Minesoft’s PatBase offers the full text of the patent documents in the original Japanese, alongside their English language bibliographic data and abstracts from the INPADOC file. As the PatBase product also offers a Japanese language interface, it’s reasonable to assume that this decision was made in part to make their product more useful to Japanese consumers. Although English translations can be produced from this full text “on-the-fly,” the Japanese full text is not keyword-searchable. Another consideration is that due to the structure of the underlying PatBase data, it is quite easy to perform a search over all the full text collections available in the system, and limit the results to only those with Japanese family members. Thus, a search through the full text of English-language family members can be used as a substitute for a full text search of Japanese documents, with the obvious drawback that the search will miss any Japanese documents of interest that do not yet have published full text English-language family equivalents. In addition, because the INPADOC family structure is used, it’s also possible that the JP family member of an English document of interest may be only distantly related with regard to claimed content.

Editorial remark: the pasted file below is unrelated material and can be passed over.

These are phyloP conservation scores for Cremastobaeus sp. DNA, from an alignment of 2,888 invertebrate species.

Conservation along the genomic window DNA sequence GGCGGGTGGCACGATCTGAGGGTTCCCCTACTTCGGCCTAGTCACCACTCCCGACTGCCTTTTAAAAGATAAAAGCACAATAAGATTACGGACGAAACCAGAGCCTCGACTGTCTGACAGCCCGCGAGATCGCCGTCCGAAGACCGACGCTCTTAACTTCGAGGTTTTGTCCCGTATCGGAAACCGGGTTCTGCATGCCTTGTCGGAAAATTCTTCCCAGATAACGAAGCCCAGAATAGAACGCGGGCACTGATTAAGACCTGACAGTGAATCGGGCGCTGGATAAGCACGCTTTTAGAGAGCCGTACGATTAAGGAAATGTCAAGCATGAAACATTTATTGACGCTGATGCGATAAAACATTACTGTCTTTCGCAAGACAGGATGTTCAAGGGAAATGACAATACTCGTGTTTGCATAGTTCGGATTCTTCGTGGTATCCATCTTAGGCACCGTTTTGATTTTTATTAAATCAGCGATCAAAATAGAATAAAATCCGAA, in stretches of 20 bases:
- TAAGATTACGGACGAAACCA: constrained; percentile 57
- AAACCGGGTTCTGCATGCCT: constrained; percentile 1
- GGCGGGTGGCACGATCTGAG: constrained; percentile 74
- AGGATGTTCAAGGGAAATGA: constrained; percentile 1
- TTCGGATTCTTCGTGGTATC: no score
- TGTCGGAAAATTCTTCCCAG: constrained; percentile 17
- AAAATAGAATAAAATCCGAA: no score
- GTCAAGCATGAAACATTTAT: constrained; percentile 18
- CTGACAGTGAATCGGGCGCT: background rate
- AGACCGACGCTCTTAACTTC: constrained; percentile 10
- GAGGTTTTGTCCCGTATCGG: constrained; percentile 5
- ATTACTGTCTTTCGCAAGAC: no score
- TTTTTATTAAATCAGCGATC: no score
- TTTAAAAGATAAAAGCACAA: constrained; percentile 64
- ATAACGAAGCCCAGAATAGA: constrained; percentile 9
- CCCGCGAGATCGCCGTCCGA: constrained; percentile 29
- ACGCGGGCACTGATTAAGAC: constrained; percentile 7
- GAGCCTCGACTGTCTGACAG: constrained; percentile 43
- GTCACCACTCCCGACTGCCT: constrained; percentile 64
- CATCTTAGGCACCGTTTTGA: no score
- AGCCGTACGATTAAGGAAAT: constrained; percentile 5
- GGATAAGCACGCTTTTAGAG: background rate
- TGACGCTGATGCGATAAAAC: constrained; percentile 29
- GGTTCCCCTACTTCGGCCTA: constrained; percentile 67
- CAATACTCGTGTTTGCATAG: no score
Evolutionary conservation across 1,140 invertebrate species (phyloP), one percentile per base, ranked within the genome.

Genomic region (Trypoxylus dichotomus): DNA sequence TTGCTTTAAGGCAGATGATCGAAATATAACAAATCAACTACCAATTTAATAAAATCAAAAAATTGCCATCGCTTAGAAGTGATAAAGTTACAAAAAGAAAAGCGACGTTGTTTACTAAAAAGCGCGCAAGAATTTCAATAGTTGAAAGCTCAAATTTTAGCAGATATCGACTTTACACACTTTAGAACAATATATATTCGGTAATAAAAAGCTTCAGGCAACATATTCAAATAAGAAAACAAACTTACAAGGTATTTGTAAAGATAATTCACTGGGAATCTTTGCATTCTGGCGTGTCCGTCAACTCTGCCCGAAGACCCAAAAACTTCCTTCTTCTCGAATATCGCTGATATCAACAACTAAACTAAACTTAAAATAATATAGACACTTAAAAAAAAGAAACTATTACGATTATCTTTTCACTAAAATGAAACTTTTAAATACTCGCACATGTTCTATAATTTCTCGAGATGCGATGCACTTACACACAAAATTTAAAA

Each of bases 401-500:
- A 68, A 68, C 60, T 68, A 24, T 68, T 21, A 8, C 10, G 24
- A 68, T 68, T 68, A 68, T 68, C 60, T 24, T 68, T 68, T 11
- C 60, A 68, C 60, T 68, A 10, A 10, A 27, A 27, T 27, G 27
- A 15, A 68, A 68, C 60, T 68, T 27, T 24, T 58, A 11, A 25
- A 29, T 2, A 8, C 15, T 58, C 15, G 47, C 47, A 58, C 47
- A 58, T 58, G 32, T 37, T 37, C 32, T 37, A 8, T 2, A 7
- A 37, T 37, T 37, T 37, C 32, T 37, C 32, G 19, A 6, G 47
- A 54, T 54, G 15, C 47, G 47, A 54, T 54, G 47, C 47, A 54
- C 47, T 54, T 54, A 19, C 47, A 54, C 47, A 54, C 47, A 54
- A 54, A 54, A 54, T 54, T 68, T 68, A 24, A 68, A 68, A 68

Finally, the LexisNexis TotalPatent product offered only bibliographic and abstract coverage of the Japanese collection until the end of 2009/beginning of 2010, when a full text original language collection was loaded. Although the coverage page for the TotalPatent product states that some machine translated data is present for these documents, experimental queries show that keyword-searchable full text English machine translations are not yet available for this collection; a call to the LexisNexis Help Desk also confirmed that full text machine translations are not yet available. In addition, TotalPatent does not yet appear to be able to handle Japanese-language keyword queries; only the English abstracts from the Patent Abstracts of Japan collection are searchable in TotalPatent at this time.
In the next post in this series, I’ll compare the Japanese collections offered by these systems by kind code, available text, language and earliest year of coverage. If you’d like more information about any of these search products, you might be interested in the Search System Reports and Quick Table Comparisons available on Intellogist.com.